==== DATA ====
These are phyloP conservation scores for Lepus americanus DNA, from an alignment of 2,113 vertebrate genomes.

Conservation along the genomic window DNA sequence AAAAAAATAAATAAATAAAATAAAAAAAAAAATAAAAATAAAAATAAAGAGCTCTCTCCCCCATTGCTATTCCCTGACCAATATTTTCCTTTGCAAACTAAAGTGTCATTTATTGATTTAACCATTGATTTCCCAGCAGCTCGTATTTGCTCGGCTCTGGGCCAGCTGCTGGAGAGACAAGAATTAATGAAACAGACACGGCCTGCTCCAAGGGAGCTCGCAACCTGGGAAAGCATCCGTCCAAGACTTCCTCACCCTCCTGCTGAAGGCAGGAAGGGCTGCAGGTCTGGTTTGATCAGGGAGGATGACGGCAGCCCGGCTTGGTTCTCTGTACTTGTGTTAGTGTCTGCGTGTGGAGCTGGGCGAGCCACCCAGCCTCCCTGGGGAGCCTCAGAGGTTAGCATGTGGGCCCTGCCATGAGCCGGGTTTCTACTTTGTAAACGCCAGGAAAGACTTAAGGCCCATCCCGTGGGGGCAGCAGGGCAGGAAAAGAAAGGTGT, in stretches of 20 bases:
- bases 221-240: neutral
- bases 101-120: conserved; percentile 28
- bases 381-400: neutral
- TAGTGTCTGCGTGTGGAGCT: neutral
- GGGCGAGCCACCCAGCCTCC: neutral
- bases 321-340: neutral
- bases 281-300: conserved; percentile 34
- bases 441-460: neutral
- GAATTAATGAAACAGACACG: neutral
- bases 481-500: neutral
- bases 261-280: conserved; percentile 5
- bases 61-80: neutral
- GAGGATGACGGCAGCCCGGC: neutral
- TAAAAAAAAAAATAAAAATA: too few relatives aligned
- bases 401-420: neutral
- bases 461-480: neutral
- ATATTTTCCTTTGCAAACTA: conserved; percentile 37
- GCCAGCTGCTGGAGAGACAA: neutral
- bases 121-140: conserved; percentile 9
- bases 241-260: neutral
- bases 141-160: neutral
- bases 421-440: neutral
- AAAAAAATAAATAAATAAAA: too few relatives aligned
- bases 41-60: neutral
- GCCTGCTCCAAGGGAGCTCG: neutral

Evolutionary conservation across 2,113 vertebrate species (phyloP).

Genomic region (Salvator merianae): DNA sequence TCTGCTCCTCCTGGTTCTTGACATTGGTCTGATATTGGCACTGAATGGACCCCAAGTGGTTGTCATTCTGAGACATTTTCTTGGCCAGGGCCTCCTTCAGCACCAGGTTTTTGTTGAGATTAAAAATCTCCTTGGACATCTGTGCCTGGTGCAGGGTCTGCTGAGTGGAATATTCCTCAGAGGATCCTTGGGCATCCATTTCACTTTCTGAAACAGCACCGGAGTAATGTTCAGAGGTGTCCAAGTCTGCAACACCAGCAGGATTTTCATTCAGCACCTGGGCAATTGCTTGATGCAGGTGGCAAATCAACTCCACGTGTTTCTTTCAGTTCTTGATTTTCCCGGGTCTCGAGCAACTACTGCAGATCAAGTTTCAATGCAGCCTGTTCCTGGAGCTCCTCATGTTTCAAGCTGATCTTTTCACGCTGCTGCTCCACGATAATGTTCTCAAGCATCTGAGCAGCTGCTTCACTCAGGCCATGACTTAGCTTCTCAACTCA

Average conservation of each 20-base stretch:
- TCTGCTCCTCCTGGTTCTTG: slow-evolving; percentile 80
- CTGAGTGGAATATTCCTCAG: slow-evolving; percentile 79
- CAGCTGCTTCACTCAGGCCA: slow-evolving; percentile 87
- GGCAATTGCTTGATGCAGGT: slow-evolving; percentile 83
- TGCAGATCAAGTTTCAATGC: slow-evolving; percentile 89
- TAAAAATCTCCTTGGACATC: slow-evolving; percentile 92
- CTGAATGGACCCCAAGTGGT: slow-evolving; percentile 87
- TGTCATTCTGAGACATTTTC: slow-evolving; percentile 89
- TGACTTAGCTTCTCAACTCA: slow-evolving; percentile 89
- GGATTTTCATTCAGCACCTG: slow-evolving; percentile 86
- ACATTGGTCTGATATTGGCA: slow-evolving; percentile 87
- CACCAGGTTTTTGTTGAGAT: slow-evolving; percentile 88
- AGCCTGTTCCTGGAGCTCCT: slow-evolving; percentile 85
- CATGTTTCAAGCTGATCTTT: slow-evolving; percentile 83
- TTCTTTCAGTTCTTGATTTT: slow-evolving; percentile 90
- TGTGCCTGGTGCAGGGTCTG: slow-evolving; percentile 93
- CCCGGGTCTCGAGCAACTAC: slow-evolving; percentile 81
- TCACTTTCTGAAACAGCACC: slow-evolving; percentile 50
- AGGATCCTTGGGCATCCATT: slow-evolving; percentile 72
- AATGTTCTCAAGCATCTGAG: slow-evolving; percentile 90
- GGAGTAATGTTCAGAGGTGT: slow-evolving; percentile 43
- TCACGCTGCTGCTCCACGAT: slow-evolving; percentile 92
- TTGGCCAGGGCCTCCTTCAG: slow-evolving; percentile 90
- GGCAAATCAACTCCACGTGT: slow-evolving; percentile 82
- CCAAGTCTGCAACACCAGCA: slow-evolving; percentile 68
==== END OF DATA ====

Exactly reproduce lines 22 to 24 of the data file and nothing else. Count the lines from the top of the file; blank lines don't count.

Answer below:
- bases 241-260: neutral
- bases 141-160: neutral
- bases 421-440: neutral